Following three straight active hurricane seasons, two tropical storm landfalls, millions of dollars in damage and a record-breaking summer in 2015, the Central Pacific Hurricane Center was yet again forecasting the possibility of another busy season.
But so far that hasn’t been the case. Nearly halfway through the June-through-November hurricane season, 2017 has frankly turned out to be a dud.
“Even in times of turmoil, there are periods of peace,” said Jeff Powell, lead forecaster with the National Weather Service in Honolulu.
And there’s no indication the season is going to pick up either, some experts said.
While the Central Pacific sees about four to five hurricanes in an average year, forecasters in May predicted five to eight hurricanes for the season, in part because of signals that El Nino might be developing.
But the global weather pattern triggered by warming water at the Pacific’s equator failed to materialize, leaving neutral conditions that generally don’t lean one way or the other as far as hurricane formation is concerned.
“If there is no El Nino, the frequency of tropical cyclones is not high,” Hawaii state climatologist Pao-Shin Chu said.
That’s true for the Pacific but generally the opposite for the Atlantic hurricane season, which is currently in the news with Hurricane Harvey ravaging Texas.
Technically, the Central Pacific — described as the area of our ocean from 140 degrees west longitude to the international dateline — has already experienced two tropical cyclones this year: Tropical Storm Fernanda and Tropical Depression Greg.
But both storms, which formed in the Eastern Pacific in July, were losing steam fast as they approached the Central Pacific and died quickly just after crossing 140 west and hundreds of miles from the islands.
August historically is the busiest month by far for hurricanes in the Central Pacific. But so far — with less than one week to go — there has been nothing.
“In August you expect to see at least one or two storms,” Chu said. “It’s pretty quiet.”
Colorado State University hurricane researcher Phil Klotzbach said early signs pointed to the likelihood of an El Nino, which typically enhances storm activity in the Central Pacific due to reductions in vertical wind shear and warmer sea surface temperatures.
“That El Nino didn’t materialize,” Klotzbach said in an email, “and consequently conditions have not been as conducive as thought.”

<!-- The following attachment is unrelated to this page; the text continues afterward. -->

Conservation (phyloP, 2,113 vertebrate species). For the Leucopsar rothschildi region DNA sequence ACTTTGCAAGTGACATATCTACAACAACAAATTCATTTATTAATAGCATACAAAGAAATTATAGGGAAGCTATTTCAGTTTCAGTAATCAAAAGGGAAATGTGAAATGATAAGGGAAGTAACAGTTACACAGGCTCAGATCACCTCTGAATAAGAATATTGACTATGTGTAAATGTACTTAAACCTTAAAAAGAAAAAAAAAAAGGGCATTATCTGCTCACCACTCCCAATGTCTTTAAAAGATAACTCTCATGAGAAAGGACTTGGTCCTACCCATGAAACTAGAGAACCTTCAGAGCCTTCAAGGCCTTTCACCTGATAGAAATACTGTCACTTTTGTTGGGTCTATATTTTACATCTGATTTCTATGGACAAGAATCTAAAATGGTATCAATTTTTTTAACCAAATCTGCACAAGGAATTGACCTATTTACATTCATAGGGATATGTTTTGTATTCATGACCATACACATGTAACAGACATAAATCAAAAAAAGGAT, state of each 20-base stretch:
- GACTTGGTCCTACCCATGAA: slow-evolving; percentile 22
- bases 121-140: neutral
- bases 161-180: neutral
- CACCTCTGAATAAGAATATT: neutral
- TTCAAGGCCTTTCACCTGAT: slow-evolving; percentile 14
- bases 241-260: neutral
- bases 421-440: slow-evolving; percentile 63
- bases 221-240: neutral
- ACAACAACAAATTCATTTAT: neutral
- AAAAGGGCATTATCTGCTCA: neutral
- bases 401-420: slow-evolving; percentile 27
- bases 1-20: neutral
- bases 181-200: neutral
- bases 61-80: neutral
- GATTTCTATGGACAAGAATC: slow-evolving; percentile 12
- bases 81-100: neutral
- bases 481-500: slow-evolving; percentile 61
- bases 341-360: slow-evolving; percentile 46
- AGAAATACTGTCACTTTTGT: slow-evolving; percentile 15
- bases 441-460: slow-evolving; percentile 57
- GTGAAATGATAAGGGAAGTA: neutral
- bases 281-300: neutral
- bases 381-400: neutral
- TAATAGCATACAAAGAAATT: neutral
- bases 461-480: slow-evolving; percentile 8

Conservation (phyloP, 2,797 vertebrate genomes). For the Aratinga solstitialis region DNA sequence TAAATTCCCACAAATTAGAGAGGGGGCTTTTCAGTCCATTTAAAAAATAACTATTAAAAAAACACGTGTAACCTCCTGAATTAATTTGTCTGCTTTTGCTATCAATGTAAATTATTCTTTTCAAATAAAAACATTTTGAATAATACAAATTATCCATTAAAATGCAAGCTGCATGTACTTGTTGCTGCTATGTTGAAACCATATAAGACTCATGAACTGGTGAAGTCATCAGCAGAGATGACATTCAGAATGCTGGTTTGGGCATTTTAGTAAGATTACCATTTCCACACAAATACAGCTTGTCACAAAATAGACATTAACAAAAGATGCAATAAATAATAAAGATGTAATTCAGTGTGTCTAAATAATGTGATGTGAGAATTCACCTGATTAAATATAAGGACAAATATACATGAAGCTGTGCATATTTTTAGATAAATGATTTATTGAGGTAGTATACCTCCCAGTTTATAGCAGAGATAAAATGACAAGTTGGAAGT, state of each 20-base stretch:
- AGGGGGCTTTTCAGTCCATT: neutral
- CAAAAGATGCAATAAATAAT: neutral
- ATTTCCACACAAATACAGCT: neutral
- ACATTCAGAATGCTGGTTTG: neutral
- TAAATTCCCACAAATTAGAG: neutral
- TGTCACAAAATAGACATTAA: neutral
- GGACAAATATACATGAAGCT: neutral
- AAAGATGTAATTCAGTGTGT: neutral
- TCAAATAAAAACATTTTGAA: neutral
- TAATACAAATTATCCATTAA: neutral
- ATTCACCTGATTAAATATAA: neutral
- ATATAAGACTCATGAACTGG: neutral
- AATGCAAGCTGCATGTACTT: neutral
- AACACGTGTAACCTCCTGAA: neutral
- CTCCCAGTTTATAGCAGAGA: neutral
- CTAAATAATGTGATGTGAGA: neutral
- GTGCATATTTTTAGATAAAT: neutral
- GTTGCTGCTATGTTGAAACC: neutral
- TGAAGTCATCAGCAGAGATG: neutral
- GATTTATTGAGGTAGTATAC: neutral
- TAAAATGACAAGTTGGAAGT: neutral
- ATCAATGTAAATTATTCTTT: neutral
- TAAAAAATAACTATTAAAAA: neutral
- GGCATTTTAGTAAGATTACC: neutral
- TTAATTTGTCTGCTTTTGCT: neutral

In general, he said, it appears the atmosphere in the Central Pacific has been too stable for storms this year.
For example, he said, cloud tops have been generally warmer than normal this year, according to measurements. Colder clouds mean deeper thunderstorms, which are the building blocks of hurricanes.
In addition, atmospheric pressure has been higher than normal, which is also indicative of a stable atmosphere.
Klotzbach said that over the past few weeks, tropical Pacific sea surface temperatures have cooled considerably. Warmer sea surface temperatures help fuel and intensify tropical cyclones.
Klotzbach said this year’s Central Pacific cyclone drop-off can be seen in the seasonal metric known as accumulated cyclone energy, or ACE, which takes into account the frequency, intensity and duration of all named storms.
Halfway through the season, the region has recorded a measly 2 ACE score.
By comparison, the 1981- through-2010 full season
average, he said, is about
In 2014, the year of destructive Tropical Storm Iselle, the Central Pacific scored 40 ACE, while the record-setting El Nino year of 2015 achieved a score of 115 ACE. Last year, when Tropical Storm Darby made landfall on the Big Island and then unleashed flash flooding in Honolulu, ended up with 39 ACE.
“Given that the tropical central Pacific has continued to cool in recent weeks, I don’t necessarily see a pickup coming,” Klotzbach said.
Chu agreed. With the lack of El Nino conditions and cooler sea surface temperatures, it is likely the second half of the season will not be active, he said.
“The season is not over, so we still have to pay attention,” Chu added, noting that Hurricane Iniki struck in September and Hurricane Iwa arrived in November. “We are not out of the woods yet.”
John Bravender, warning coordination meteorologist with the National Weather Service, said he could see downgrading the official forecast to normal (four to five). That leaves open for the possibility of two or three more storms for the year.
Bravender added that it only takes one big storm to make a bad hurricane season. He said residents should remain ready, alert and prepared.
Maria Lutz, regional disaster officer with the American Red Cross, said she would not advise anyone to let their guard down.
“We’re so fortunate that nothing has come too close to Hawaii,” Lutz said. “But as we all know, things can change in a moment.”